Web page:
People-Led Enterprise Architecture

People-Led Enterprise Architecture

Neil Fairhead (Fujitsu Services, UK) and John Good (Serco Consulting, UK)
Copyright: © 2009 |Pages: 22
DOI: 10.4018/978-1-60566-068-4.ch013
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This chapter provides an approach to Enterprise Architecture that is people-led, as a contrast to being led by technology or modelling methodology. It identifies the major stakeholders in Enterprise Architecture and suggests where in the organisation they may be found and how they may be connected with the Enterprise Architecture. It highlights the roles of stakeholders throughout the process of defining and implementing an Enterprise Architecture. The view of stakeholders managing the EA effort is described through the complete lifecycle, from setting the EA mission to sustaining the benefits after implementation. In proposing the adoption of such an approach, we aim to encourage a more direct link between Enterprise Architecture, the needs of the stakeholders it serves, and the pubic policy outcomes it enables.
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Over recent years there has been an increasing focus in Government and the wider public sector on technology and transformation. For example, the UK Government published ‘Transformational Government – Enabled by Technology’ (Cabinet Office, 2005) as a key strategy for the reform of public service provision and managing the relationship between citizens, organisations and Government. However, while technology does enable transformation, it does not cause it. People have to decide what transformation is needed and why. They have to think through all the steps which lead from current situation to desired state – and build the plans to implement those steps.

People have to communicate to everybody impacted by the proposed change that the change is necessary, that it is possible and that it will happen – again and again. In short, People have to lead the change – if they want other people to follow it.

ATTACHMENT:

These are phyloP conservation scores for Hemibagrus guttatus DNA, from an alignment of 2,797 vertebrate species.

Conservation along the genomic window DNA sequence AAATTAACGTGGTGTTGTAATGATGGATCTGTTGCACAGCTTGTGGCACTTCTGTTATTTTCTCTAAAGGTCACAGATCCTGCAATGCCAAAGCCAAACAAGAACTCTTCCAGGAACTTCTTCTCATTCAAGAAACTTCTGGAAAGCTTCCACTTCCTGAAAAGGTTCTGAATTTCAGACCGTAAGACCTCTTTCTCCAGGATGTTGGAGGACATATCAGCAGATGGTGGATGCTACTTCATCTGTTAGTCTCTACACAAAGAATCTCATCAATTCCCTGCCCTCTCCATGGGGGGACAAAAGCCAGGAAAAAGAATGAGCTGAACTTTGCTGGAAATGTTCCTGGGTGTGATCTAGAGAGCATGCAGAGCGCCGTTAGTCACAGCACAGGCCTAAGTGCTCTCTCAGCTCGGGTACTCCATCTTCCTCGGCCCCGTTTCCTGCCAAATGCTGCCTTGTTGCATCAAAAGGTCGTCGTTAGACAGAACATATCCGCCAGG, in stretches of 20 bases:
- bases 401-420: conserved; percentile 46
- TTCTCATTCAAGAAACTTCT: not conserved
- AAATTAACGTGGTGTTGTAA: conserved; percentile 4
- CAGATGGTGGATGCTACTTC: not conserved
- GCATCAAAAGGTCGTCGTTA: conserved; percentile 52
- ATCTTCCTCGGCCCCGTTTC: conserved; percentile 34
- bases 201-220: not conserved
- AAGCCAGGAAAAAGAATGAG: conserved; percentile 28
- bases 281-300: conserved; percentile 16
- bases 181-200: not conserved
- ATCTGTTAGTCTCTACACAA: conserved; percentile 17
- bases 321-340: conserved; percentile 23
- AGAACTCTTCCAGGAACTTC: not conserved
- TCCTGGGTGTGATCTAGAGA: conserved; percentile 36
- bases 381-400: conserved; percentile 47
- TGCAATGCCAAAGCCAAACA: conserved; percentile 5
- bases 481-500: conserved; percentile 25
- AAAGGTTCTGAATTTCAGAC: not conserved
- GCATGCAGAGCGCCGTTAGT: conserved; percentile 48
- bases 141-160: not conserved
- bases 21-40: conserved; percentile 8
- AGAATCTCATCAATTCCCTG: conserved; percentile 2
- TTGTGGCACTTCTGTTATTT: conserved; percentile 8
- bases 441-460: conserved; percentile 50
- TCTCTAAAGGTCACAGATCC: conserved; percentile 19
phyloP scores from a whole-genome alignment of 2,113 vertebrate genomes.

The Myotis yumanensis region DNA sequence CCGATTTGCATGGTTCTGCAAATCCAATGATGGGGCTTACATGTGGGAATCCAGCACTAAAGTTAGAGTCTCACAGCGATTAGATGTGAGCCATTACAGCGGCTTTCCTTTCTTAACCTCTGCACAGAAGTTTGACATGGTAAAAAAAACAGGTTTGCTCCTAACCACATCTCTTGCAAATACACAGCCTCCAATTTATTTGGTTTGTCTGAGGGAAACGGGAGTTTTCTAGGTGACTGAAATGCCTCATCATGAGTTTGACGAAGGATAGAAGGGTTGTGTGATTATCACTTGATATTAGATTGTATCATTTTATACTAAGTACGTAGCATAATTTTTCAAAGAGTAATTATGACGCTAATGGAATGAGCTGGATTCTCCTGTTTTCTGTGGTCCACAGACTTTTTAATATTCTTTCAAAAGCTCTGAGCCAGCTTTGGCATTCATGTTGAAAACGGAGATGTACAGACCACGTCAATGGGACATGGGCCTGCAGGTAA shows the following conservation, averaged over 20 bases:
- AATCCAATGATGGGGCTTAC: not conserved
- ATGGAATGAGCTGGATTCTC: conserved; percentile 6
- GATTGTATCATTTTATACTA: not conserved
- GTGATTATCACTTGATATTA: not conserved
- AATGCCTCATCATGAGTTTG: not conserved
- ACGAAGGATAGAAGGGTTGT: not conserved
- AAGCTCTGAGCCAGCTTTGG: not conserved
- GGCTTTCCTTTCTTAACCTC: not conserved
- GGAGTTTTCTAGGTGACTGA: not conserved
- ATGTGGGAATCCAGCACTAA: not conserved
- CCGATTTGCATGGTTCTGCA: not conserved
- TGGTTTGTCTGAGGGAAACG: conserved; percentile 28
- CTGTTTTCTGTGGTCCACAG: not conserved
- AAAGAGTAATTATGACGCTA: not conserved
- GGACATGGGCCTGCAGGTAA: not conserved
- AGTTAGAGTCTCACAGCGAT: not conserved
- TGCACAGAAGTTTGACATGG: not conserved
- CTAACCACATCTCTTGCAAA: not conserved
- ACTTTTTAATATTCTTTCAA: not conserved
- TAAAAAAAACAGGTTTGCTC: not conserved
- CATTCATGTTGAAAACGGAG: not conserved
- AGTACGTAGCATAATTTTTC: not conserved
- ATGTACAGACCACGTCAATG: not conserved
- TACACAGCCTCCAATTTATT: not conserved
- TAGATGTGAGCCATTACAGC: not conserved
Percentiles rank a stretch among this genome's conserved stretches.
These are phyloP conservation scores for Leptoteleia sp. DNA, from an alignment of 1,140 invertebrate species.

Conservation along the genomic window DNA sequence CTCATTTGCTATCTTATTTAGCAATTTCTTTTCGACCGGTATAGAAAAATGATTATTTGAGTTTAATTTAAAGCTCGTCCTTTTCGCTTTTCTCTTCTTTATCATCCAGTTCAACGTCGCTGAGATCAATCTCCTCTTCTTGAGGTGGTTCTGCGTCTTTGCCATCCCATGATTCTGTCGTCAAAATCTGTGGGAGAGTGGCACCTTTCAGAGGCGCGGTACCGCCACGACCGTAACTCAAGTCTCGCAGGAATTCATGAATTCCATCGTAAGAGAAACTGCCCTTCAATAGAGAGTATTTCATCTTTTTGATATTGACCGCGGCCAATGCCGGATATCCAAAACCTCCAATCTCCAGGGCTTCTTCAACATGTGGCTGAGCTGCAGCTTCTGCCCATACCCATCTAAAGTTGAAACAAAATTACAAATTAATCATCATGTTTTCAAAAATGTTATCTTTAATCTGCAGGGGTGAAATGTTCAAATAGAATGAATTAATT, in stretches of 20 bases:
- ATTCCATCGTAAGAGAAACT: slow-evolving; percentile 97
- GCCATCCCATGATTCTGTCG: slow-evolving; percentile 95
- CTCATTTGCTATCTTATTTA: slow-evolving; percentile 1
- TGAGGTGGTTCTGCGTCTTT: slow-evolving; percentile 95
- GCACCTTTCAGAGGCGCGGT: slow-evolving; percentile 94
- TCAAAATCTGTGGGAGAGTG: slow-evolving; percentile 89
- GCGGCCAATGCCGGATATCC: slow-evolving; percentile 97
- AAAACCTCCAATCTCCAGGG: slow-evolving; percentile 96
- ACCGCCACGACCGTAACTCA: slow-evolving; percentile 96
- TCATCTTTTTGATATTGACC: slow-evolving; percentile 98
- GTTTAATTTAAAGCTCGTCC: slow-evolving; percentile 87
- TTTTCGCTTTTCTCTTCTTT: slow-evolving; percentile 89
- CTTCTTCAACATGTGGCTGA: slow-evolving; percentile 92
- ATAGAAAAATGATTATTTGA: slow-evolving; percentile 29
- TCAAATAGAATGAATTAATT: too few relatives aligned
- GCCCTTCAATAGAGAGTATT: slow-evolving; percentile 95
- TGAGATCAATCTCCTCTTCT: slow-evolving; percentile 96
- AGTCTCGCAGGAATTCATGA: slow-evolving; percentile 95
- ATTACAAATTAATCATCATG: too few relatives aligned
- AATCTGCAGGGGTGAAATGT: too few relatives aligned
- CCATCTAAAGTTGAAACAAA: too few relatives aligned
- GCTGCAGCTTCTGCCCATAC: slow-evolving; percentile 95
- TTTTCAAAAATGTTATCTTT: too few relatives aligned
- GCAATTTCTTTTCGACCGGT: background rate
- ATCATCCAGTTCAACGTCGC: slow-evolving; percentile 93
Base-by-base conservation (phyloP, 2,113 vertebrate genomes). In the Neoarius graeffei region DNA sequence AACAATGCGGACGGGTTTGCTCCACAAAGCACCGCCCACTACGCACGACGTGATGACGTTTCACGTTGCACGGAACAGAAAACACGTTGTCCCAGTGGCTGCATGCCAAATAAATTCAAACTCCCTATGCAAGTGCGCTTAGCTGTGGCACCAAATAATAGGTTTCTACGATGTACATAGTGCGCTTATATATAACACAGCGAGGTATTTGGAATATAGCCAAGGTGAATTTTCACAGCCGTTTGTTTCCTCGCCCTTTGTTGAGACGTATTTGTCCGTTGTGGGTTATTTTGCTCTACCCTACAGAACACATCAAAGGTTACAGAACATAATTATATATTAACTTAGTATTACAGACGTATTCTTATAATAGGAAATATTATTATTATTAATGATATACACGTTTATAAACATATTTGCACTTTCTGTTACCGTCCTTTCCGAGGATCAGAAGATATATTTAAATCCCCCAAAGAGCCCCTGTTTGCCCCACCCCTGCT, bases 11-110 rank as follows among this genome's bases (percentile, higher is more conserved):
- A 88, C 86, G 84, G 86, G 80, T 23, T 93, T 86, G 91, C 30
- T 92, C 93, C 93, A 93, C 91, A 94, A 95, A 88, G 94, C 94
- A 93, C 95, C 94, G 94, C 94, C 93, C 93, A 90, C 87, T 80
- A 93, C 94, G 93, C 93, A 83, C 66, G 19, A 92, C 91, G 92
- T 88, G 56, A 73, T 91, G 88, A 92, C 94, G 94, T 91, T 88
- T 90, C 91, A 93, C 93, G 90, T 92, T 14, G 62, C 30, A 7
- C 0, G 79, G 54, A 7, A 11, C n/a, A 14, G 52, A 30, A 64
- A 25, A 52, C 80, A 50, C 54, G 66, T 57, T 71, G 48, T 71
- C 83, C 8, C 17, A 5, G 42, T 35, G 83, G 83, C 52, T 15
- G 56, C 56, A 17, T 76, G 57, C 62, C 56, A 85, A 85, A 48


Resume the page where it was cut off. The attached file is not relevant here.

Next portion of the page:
Figure 1.


However, there are still many government organisations where enterprise architecture is led by a choice of method or framework, or a desire to model the enterprise, before an understanding of the problem, from the problem owner’s perspective, is obtained. Coupled with a typically long distance from the determination of public policy and the delivery of public services to the chief architect (if one even exists), enterprise architecture has a long way to go to realise its potential in the public sector.

This chapter, based on our experience of doing enterprise architecture in the public sector, describes how enterprise architects can deliver an approach in which people lead, and technology enables, real business transformation. We propose a “both/and” world not an “either/or” one. Both people and technology are necessary but the sequence is important. There are still far too many large change programmes which come close to failure because the people affected were not involved early enough and so are not committed. It is not the technology that successfully delivers transformation, it is people using the technology. Beginning enterprise architecture with this simple recognition and ensuring that people are at the centre of the architecture – the big picture of change – is a strong first step towards successful transformation.

This approach, and therefore this chapter, is as much about choices and values as it is about specific techniques. Enterprise architecture is about change. Change is driven by a need to improve the business outcomes. The current outcomes are not satisfactory or are not sustainable. Stakeholders in these outcomes, i.e. people, have to choose what needs to change in order to achieve the improved outcomes. The changes are implemented though changes to the enterprise assets which are the subject of the enterprise architecture. Hence the key link between the target outcomes and the enterprise architecture is the stakeholder. Enterprise architecture must therefore be people-led and people-focused to make a lasting and positive impact.

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